by Kimberly Powell

[Update] Headline updated

NVIDIA is joining forces with the Beijing Genomics Institute (BGI) to create a Joint Innovation Lab, tasked with advancing bioinformatics applications through the use of GPU acceleration. Our objective is that, through our combined efforts, we can advance life science research and improve response time for virus outbreaks and health issues.

The announcement came at this week’s BioIT APAC Conference and Expo, in Shenzhen, China, the first event in the Asia Pacific (APAC) region to focus on facilitating the exchange of information and technologies that are driving biomedical research and drug development. The APAC region has become a hotbed of research activity in the bio and life sciences spaces.

BGI is a great partner for NVIDIA. It’s established itself as a world-class research institution and is the developer of many of the most popular bioinformatics applications used worldwide.

The formation of the Joint Innovation Lab stems from a longer relationship that NVIDIA has had with BGI. Developers there have been working for the last few months to tweak some of their bioinformatics applications to run faster with the help of NVIDIA GPUs. These types of applications tend to be large, complex and computationally intensive, so they have an almost insatiable demand for more performance and speed – the kind of performance that GPU technology puts within reach.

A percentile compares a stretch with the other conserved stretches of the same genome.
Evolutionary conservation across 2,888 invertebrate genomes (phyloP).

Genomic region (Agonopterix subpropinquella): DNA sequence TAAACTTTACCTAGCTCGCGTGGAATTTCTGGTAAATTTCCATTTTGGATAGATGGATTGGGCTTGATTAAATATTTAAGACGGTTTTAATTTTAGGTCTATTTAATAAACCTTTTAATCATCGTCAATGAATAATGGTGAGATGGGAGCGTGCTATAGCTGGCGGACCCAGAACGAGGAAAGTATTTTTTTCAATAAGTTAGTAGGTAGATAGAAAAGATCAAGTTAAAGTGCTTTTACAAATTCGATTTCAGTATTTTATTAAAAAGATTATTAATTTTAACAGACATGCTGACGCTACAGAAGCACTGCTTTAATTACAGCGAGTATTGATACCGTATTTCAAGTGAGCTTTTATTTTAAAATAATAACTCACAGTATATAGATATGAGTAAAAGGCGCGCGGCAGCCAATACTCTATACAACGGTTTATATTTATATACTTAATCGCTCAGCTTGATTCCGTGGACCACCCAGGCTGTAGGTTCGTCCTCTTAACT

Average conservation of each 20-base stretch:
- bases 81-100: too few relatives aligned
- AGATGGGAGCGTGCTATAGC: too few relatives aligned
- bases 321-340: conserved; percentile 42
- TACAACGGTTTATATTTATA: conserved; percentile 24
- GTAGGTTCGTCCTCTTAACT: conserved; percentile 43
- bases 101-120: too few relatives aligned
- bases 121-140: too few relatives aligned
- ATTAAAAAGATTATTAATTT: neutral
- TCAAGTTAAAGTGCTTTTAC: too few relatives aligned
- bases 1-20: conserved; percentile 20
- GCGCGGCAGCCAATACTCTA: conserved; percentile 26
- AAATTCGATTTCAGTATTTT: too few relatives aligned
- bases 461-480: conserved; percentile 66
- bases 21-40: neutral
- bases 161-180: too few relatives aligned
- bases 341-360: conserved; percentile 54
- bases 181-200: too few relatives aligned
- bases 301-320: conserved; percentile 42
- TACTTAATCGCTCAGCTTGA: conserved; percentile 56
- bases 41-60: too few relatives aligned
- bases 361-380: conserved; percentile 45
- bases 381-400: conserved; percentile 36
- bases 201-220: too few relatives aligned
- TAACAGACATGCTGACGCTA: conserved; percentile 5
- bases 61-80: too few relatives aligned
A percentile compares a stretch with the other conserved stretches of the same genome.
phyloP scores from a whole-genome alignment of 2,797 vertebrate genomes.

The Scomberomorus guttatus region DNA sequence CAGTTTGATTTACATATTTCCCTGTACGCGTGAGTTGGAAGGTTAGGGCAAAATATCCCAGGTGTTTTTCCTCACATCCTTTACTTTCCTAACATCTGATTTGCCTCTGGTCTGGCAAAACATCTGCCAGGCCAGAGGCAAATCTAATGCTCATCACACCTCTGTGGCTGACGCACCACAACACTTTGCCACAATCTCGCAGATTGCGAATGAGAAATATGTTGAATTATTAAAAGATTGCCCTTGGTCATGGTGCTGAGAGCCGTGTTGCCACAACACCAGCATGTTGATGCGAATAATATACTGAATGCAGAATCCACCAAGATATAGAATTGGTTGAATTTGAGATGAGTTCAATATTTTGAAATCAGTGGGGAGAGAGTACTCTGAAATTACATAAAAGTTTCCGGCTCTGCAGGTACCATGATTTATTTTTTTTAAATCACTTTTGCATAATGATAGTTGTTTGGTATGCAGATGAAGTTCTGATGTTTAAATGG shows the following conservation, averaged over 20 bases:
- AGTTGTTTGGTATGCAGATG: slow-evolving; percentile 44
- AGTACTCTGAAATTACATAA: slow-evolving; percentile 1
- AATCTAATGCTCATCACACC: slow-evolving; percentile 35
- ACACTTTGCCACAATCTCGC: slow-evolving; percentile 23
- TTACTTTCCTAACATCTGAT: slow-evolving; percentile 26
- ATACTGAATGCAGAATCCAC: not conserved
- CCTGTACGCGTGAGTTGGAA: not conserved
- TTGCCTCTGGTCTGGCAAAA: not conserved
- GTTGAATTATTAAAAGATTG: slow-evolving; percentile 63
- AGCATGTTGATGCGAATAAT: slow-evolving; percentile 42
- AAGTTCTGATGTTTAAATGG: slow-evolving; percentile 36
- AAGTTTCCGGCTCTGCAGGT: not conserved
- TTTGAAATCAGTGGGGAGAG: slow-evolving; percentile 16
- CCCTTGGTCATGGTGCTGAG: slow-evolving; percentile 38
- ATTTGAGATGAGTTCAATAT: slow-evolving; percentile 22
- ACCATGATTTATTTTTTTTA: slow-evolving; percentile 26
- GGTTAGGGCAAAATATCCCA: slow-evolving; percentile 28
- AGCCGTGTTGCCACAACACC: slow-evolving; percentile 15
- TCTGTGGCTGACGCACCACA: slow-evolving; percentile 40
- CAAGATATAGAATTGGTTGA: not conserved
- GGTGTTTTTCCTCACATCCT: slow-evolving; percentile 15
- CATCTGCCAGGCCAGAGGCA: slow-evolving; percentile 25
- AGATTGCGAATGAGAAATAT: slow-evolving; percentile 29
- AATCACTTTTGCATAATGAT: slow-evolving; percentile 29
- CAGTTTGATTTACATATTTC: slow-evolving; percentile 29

In fact, the team at BGI has already ported two key applications to the GPU: GSNP (Genomic Short-read Nucleotide Alignment Program) and SOAP3 (Short Oligonucleotide Analysis Package) – two of the leading, GPU-accelerated, software packages in the genomics space). Early tests of these applications show that they have already achieved performance increases of up to 20x – which is hugely impressive given the short amount of time they have been working on it.

I spent this week’s July 4th Independence Day holiday practicing my talk, entitled “The Democratization of High Performance Computing, Accelerating Science to Treatment,” which I gave today as a part of BGI’s plenary address to researchers and scientists. We’re grateful to BGI for giving us the opportunity to participate and speak to this importance audience.

If you’re going to the show – I’ll see you in Shenzhen.